ABIDJAN • Heavily armed gunmen opened fire yesterday at a hotel in the Ivory Coast beach resort of Grand-Bassam - which is popular with Westerners - taking guests and staff hostage.
The assailants, who were "heavily armed and wearing balaclavas, fired on guests at the L'Etoile du Sud (Southern Star), a large hotel which was full of expats in the current heatwave", one eyewitness told Agence France-Presse.
Hotel guests and staff were still being held hostage by gunmen at press time.
Reuters said at least 12 people, including four Europeans, were killed in the attack in the former French colonial capital, around 40km east of the commercial hub Abidjan, citing a police source.
"For the moment, we have a total of 12 dead, including four Europeans... We don't know yet if there are others. We are doing clean-up operations right now," the officer told security forces during a briefing attended by a Reuters reporter.
An eyewitness said there were at least four gunmen.
Graphic images of dead bodies swirled on social media yesterday. "They shot at everyone," a witness told Connexion Ivoirienne, according to British daily Metro. "They are going from hotel to hotel."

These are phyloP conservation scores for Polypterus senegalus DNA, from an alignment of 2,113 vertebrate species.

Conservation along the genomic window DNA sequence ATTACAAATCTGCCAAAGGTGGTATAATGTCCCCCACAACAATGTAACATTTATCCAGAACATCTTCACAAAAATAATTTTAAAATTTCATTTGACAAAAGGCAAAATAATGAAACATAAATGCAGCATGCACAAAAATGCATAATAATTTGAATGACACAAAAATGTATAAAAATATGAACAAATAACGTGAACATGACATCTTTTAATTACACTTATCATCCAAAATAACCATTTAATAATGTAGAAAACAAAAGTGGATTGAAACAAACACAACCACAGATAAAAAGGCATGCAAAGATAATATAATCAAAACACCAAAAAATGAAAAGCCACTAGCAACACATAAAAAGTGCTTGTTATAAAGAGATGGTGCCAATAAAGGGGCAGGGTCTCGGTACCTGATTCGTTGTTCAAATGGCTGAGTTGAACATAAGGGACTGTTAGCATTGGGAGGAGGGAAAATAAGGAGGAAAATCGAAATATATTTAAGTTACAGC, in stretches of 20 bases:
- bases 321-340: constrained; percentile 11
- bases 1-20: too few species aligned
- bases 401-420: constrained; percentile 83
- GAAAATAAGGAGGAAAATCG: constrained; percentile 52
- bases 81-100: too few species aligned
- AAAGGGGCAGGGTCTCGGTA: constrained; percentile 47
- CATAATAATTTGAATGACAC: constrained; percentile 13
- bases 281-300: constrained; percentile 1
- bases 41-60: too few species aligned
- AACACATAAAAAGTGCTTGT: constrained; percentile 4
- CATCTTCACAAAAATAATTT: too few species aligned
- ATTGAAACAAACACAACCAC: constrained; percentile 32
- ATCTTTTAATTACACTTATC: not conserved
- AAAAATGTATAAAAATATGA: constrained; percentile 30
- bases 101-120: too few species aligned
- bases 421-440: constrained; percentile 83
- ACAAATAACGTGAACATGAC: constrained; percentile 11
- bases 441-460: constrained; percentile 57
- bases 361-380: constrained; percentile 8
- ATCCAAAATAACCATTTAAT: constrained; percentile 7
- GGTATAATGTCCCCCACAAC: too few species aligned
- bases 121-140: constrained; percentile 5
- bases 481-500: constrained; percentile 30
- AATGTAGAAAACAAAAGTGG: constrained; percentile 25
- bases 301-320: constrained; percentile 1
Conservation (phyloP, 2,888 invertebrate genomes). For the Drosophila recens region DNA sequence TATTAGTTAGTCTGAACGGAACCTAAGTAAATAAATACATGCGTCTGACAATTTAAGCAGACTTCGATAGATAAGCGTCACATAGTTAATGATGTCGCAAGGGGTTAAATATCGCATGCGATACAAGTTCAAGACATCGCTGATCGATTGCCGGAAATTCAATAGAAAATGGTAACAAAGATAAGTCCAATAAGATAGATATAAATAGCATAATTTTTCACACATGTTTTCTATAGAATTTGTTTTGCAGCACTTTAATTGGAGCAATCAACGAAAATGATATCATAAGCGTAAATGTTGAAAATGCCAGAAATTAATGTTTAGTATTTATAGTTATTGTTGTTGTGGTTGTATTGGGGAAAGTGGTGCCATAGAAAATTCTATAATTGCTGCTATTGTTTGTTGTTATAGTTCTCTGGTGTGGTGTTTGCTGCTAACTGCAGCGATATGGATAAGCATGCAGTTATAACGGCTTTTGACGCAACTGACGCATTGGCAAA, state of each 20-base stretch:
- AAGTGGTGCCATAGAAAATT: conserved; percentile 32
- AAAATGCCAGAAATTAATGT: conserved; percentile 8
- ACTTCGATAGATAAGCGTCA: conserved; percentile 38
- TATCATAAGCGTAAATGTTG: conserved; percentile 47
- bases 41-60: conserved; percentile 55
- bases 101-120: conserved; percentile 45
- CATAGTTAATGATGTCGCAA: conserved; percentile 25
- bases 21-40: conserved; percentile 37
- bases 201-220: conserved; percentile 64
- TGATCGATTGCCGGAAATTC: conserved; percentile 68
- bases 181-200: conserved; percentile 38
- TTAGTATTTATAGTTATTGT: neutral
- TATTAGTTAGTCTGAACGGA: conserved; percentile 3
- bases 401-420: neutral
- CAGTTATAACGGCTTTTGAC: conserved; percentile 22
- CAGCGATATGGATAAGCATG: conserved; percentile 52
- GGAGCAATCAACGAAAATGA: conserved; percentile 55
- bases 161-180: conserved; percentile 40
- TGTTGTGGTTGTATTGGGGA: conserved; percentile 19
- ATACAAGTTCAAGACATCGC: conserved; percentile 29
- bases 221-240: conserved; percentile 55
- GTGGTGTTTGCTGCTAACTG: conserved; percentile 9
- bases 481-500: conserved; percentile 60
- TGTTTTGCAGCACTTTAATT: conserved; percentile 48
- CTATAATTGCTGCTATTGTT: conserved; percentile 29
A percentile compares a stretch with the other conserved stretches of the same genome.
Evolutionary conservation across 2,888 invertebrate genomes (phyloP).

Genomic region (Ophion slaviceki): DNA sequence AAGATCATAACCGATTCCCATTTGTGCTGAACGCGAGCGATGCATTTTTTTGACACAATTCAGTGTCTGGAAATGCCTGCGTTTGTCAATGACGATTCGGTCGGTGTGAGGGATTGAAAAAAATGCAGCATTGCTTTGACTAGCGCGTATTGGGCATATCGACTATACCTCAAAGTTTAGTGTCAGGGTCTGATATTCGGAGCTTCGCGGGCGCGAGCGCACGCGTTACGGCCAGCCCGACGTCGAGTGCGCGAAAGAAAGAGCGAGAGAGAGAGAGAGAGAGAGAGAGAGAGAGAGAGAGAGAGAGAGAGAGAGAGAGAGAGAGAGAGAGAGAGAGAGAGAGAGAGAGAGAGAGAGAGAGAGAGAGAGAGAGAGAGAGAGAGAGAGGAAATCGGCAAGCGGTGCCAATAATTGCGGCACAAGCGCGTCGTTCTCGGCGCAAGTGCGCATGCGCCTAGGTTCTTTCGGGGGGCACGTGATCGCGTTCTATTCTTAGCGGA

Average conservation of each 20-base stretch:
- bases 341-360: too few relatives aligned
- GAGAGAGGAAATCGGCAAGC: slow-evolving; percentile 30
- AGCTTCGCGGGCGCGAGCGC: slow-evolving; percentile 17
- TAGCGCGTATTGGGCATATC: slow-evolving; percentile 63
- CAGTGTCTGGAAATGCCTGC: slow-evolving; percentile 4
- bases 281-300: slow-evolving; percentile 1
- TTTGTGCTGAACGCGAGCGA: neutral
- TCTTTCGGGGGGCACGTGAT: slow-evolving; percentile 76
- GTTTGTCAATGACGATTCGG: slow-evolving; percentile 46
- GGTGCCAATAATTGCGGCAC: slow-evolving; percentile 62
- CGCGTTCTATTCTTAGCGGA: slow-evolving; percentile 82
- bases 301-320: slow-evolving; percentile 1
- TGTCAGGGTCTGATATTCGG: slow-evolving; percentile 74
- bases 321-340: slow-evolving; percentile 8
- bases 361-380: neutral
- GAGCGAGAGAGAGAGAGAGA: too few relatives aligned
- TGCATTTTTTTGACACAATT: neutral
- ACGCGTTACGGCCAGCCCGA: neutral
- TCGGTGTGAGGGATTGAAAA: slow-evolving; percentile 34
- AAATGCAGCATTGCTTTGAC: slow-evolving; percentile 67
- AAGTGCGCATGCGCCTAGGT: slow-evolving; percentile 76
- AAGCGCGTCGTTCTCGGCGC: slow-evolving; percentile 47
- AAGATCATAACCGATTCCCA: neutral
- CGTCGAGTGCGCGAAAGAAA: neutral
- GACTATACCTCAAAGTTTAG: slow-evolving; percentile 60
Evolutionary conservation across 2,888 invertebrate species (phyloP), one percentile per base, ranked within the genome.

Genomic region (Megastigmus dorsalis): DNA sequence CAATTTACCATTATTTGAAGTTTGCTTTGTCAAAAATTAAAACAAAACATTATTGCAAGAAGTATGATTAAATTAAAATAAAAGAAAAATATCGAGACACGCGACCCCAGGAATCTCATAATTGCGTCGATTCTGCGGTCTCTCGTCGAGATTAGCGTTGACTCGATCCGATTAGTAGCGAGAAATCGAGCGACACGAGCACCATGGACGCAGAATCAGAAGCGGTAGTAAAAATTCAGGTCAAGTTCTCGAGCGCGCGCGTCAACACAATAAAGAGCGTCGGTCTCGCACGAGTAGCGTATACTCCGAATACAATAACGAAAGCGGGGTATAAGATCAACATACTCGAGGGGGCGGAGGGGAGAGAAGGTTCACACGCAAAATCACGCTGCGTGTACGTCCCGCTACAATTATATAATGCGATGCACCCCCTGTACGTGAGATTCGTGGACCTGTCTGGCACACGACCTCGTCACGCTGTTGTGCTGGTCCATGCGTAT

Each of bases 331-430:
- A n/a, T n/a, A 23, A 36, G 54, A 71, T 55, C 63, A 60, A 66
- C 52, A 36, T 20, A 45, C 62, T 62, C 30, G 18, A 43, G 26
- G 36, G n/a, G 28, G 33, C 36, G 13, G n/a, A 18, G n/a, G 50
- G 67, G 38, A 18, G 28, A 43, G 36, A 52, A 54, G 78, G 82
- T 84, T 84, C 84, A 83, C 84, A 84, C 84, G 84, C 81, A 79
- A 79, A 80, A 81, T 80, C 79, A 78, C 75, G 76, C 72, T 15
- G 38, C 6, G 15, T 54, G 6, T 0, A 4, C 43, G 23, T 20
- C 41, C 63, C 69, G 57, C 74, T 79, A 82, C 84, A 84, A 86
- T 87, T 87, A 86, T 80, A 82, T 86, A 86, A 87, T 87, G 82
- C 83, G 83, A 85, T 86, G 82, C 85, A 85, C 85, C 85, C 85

The beach was evacuated by the national police and French armed forces amid the hostage situation.
A crowd of several hundred people had gathered at the entrance to Grand-Bassam's French quarter at the edge of the old town, where a dozen ambulances were on standby.
An AFP journalist saw around a dozen people, including an injured Western woman, being evacuated in a military truck. Military vehicles carrying heavy machine guns were also heading to the scene, along with armed traditional hunters known as Dozo.
Attacks in recent months on luxury hotels in the capitals of neighbouring Mali and Burkina Faso have left dozens of people dead, leaving West African nations scrambling to boost security in the face of a growing terrorist threat.
They shot at everyone. They are going from hotel to hotel.
Analysts have voiced fears that Islamist attacks could spread to countries such as Ivory Coast and Senegal and the region's United States- led Flintlock military exercises that wrapped up recently focused on the need to counter terrorism.
In Mali and Burkina Faso, Al-Qaeda in the Islamic Maghreb claimed responsibility for deadly attacks on hotels popular with foreigners in November last year and January this year.
The Mali attack in November left 20 people dead, while gunmen killed 30 people in the assault on a top hotel in Burkina Faso's capital Ouagadougou in January.
Home to about 80,000 people, Grand-Bassam holds Unesco World Heritage status, thanks to its elegant colonial-era facades.